Iniparib Promising in Metastatic Triple-negative Breast Cancer

Iniparib Promising in Metastatic Triple-negative Breast Cancer

Treatment with the investigational drug iniparib in addition to chemotherapy appears to extend survival by almost five months compared with chemotherapy alone for women with metastatic triple-negative breast cancer. These results were presented at the 35th European Society for Medical Oncology (ESMO) Congress.

Breast cancers that are estrogen receptor-negative, progesterone receptor-negative, and HER2-negative are called triple-negative breast cancers. Triple-negative breast cancers tend to be more aggressive than other breast cancers and have fewer treatment options.

Iniparib belongs to a class of drugs called PARP inhibitors. The PARP enzyme plays a role in DNA repair, including the repair of DNA damage from chemotherapy. Drugs that inhibit this enzyme may contribute to cancer cell death and increased sensitivity to chemotherapy. Iniparib is currently in clinical trials for the treatment of certain kinds of breast cancer, included triple-negative breast cancer. As well, iniparib is being evaluated in squamous cell nonsmall cell lung cancer and pancreatic, ovarian, and brain cancers.

Researchers involved in this Phase II trial evaluated 123 women with metastatic triple-negative breast cancer who had received as many as two previous treatment regimens. They were divided into two treatment groups: one group received chemotherapy with Gemzar® (gemcitabine) and carboplatin plus iniparib, and the other group received chemotherapy alone.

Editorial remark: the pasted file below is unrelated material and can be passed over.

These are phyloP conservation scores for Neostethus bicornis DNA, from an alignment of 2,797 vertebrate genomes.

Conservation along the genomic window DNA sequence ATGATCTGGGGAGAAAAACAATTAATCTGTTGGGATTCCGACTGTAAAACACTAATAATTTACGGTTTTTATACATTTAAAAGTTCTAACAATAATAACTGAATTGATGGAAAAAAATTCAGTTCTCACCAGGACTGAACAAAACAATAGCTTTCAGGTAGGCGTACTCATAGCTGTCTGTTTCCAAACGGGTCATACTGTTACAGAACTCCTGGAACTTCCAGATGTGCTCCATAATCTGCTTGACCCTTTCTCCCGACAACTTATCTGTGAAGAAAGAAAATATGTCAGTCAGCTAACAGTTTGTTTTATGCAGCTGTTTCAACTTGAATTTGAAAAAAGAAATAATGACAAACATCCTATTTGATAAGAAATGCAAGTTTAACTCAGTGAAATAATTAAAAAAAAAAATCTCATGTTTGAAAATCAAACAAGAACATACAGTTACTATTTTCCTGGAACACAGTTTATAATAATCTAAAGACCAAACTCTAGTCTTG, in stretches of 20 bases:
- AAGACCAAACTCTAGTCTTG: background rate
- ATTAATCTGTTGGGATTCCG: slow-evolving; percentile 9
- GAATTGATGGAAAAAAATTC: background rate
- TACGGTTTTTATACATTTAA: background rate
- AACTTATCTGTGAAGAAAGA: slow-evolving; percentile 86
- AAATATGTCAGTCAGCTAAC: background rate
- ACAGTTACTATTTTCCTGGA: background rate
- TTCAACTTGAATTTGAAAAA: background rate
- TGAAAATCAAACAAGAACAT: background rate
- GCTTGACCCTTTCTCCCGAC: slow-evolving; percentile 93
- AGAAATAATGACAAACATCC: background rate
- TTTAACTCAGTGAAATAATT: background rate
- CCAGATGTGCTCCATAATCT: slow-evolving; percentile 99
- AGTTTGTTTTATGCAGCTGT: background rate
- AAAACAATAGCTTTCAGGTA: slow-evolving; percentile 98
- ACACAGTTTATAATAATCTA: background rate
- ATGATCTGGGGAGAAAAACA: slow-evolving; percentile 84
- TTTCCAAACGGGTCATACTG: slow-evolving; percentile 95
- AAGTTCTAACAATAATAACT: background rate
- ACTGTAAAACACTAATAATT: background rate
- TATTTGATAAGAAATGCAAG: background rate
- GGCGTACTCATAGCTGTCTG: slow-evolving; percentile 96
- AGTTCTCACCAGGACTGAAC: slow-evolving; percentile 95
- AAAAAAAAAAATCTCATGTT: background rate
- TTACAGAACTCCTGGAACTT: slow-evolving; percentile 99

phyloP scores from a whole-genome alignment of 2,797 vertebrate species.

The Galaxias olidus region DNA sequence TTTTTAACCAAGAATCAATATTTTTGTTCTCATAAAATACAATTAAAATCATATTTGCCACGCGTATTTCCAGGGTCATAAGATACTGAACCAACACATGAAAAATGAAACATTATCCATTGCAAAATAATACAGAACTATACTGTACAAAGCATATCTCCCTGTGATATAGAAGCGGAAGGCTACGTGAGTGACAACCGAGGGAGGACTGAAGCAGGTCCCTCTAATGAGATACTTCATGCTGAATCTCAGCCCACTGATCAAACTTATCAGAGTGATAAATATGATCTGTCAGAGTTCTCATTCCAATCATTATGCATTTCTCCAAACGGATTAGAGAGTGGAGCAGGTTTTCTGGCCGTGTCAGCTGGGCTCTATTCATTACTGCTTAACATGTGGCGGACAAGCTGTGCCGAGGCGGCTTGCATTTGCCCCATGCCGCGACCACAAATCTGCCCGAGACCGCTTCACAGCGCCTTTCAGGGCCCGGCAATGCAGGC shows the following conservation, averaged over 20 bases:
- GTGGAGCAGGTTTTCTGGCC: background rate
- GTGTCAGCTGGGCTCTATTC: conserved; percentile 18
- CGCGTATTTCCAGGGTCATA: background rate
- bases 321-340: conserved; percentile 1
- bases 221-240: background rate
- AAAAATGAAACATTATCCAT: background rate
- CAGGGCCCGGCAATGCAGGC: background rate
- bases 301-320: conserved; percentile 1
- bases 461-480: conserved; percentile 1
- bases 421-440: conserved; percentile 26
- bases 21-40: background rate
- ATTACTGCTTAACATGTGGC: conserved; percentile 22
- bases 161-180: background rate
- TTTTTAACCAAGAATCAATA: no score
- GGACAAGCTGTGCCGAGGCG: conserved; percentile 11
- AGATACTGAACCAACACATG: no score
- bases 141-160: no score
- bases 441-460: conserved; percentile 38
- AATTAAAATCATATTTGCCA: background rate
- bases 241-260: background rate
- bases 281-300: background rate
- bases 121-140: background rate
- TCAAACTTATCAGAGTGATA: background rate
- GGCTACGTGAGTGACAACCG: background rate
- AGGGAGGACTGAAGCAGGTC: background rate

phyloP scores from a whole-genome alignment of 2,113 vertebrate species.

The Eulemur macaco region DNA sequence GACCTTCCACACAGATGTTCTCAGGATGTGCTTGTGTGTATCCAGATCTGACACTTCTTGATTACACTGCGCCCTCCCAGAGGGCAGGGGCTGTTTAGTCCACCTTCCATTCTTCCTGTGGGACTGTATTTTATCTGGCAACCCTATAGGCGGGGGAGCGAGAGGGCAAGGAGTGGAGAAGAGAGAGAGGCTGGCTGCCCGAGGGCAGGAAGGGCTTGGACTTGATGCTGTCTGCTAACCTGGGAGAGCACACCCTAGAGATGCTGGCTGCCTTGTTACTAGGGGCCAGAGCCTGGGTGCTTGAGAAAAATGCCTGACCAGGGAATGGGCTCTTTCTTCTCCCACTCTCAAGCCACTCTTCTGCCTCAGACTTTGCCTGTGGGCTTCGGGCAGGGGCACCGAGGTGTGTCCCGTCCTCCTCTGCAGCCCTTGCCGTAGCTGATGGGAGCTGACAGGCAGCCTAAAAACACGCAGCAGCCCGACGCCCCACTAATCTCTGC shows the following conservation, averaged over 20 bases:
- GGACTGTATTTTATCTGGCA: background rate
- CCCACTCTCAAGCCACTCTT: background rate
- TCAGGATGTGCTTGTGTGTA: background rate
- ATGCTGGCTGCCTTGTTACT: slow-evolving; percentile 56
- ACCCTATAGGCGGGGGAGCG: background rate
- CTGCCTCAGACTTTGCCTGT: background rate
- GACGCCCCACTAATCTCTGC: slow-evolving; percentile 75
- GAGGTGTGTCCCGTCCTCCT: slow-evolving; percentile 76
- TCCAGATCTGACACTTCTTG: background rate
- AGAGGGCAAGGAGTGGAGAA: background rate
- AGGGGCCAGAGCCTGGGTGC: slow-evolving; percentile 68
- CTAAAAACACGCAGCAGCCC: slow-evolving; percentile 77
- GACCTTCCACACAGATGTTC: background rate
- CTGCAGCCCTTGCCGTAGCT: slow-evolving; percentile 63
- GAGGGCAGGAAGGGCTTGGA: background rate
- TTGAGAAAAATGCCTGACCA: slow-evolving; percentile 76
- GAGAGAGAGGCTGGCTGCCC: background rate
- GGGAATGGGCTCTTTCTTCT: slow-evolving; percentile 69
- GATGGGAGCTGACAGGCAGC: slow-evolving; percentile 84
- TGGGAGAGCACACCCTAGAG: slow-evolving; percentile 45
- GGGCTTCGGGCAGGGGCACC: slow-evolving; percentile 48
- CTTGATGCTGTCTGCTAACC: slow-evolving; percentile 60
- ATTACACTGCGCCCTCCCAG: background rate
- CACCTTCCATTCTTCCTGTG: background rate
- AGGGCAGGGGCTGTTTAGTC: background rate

• Overall survival was improved by almost five months among patients receiving chemotherapy plus iniparib compared with those receiving chemotherapy alone: 12.3 months versus 7.7 months, respectively.
  • More than half (55.7%) of the women receiving iniparib experienced a clinical benefit (complete or partial response or stable disease for at least six months) compared with 33.9% of those receiving chemotherapy alone.
  • Side effects were similar between both treatment groups.

These data are promising and suggest that iniparib may provide a potential new treatment option for patients with metastatic triple-negative breast cancer, which currently has limited therapeutic options, concluded one researcher on the study. The researchers add that questions remain about iniparib, which are being addressed in ongoing clinical trials. Of particular interest is determining which chemotherapy drugs will be most effectively combined with iniparib.

Reference: OShaughnessy J, et al. Iniparib extends overall survival in metastatic triple-negative breast cancer: final Phase-II results.  Presented at the 35th European Society for Medical Oncology (ESMO) Congress, Milan, Italy, October 8-12, 2010. Abstract LBA11.

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